This just in: An amazing picture from Bangkok, which the Washington Post reports is in a state of “near-anarchy” amid clashes between the Thai government and protesters. The picture, taken by Pulitzer Prize-winning photographer Adrees Latif and featured on the Post’s website (below), shows what Reuters identifies as Bangkok’s CentralWorld Plaza shopping center aflame. (CentralWorld Plaza is the second-largest shopping mall in Southeast Asia.) Everything in the photo is on fire, tattered, or in the process of being destroyed. Everything, that is, except for a sculpture by Indian artist Ravinder Reddy. It is untouched.
Christina Pannos, the director of Chicago’s Walsh Gallery (which represents Reddy), said that Reddy made the work, titled The Head, in 2009. It was created to celebrate the 62nd anniversary of diplomatic relations between Thailand and India. The work is about 13 feet tall.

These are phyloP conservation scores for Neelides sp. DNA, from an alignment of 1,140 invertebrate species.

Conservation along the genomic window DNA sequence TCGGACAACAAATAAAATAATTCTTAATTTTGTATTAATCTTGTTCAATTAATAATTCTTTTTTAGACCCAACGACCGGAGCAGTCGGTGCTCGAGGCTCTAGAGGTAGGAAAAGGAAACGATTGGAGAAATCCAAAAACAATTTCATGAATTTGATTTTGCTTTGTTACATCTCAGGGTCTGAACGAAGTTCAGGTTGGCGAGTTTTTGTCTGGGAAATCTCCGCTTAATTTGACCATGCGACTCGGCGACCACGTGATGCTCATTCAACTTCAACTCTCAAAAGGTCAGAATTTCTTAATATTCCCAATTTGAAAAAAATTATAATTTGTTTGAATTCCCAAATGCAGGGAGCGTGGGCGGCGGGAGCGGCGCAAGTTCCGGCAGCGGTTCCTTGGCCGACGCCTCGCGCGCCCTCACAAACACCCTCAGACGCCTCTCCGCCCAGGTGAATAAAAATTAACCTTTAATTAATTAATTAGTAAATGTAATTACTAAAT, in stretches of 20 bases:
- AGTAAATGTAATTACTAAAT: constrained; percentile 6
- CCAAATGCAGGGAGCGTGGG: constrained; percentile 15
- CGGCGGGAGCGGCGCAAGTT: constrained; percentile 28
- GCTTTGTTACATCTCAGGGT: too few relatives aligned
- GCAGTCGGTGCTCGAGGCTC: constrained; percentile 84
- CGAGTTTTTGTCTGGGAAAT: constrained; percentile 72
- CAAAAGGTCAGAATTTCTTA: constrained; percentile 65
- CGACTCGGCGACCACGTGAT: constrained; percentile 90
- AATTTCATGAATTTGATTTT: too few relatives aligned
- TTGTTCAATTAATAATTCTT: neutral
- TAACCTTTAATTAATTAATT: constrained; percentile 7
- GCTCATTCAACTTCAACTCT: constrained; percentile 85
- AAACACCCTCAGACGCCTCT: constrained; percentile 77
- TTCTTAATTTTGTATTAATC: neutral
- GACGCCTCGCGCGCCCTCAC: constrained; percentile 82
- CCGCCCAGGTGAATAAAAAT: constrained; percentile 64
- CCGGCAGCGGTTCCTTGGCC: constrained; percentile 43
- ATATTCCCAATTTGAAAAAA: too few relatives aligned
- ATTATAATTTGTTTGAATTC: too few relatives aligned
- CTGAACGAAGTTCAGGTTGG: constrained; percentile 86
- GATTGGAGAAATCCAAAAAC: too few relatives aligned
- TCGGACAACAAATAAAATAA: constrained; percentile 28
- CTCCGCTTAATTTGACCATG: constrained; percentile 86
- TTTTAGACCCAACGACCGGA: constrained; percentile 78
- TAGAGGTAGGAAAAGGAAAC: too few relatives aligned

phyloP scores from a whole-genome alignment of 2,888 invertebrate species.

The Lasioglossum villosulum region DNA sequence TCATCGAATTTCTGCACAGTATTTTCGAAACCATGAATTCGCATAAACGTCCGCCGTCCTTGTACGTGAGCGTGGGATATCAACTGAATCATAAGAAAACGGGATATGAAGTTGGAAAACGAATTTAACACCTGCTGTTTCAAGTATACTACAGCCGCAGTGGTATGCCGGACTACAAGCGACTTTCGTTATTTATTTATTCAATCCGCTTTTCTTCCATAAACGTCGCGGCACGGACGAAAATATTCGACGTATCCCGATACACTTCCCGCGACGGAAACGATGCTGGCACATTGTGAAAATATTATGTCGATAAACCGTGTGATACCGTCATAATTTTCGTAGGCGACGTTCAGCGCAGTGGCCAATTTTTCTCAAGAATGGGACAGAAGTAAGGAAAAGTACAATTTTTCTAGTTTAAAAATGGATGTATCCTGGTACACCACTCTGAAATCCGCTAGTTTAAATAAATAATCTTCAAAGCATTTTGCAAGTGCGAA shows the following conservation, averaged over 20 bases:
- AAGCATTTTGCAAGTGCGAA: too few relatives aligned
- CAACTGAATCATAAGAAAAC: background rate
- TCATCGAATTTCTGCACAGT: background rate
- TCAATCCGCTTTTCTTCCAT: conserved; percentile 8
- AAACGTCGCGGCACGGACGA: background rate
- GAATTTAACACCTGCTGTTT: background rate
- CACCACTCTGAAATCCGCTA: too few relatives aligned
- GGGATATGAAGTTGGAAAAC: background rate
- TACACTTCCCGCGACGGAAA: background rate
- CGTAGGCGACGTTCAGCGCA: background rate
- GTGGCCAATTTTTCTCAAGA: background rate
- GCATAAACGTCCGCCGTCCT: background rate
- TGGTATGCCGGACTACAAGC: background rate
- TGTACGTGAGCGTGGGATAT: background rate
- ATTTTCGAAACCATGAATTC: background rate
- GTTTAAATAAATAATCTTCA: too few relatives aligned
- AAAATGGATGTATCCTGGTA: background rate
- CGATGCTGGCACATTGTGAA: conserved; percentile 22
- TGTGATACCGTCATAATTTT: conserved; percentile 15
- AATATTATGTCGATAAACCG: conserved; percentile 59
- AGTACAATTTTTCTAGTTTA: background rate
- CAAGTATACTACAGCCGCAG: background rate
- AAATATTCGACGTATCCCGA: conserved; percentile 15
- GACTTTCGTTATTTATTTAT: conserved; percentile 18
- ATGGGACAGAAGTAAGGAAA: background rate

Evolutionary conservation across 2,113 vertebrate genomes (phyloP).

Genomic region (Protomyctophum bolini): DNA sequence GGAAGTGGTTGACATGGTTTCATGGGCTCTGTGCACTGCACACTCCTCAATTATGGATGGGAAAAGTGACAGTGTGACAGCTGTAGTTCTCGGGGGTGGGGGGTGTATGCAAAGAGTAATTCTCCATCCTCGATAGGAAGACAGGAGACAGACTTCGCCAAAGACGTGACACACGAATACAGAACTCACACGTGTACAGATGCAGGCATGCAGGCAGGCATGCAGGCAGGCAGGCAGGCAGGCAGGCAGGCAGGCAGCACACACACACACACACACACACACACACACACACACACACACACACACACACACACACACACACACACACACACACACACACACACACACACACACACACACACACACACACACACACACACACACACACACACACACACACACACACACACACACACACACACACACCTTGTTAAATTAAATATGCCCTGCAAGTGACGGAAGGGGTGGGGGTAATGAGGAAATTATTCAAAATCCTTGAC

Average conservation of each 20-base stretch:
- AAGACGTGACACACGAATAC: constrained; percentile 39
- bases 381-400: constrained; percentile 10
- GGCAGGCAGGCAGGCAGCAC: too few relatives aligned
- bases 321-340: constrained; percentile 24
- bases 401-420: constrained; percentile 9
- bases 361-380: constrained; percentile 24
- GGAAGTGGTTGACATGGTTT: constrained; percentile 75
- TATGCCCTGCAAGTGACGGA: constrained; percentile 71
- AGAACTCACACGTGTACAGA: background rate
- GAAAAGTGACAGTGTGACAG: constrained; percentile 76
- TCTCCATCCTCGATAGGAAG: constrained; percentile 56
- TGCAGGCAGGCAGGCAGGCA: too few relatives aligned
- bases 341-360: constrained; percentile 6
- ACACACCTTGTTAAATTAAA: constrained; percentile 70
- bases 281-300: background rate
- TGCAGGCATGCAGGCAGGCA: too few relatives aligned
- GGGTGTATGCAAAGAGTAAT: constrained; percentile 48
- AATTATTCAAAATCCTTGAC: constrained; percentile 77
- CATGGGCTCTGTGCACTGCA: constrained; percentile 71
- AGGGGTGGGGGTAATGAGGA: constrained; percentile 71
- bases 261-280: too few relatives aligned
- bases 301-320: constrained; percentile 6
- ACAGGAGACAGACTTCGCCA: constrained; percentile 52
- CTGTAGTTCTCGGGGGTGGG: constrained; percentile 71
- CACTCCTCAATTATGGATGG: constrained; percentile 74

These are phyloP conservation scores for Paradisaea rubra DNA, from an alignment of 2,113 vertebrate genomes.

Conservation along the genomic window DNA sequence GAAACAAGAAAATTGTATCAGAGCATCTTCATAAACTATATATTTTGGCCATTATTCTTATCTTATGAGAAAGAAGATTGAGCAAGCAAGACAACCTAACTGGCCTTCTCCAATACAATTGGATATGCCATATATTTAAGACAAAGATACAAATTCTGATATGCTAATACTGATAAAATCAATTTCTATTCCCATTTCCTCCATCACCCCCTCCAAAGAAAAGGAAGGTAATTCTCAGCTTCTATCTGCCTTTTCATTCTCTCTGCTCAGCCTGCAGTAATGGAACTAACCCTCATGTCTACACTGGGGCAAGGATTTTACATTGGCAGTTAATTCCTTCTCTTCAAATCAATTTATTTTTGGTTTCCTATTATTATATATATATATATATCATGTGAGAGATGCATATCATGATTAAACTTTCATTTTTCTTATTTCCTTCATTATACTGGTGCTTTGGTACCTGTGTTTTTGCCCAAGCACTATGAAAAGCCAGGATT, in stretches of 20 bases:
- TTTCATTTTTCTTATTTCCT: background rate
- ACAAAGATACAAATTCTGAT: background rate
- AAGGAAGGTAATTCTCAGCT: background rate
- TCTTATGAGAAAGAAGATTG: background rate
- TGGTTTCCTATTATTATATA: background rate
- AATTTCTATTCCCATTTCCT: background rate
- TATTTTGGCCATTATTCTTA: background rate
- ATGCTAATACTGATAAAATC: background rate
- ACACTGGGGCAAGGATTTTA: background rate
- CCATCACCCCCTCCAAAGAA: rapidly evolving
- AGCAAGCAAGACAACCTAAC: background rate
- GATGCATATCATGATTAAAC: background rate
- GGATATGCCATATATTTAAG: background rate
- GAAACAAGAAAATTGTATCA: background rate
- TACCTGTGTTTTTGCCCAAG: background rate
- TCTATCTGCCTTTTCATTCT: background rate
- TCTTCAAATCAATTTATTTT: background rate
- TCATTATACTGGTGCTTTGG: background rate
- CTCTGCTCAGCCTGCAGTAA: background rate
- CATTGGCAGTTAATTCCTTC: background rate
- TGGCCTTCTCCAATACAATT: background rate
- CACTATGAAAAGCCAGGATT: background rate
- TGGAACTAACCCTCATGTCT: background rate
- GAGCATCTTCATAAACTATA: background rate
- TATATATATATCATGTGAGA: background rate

Reddy’s work is in the collection of a dozen Asian museums, but according to his gallery bio he’s in the collection of only one American museum: The just re-opened, expanded Virginia Museum of Fine Arts in Richmond. Their Reddy, Krishnaveni I (1997, at right) is on view now in the museum’s Rick Mather-designed contemporary art galleries. (It’s hard to tell from this picture, but the VMFA Reddy is painted and gilded polyester-resin fiberglass. It’s about six feet tall, six feet deep and six feet wide.)
Update, 5.20.10: The New York Times put the photograph on its front page today. Take a look.
Related: Reddy’s 2001 show at Deitch Projects. The show was on view on 9/11.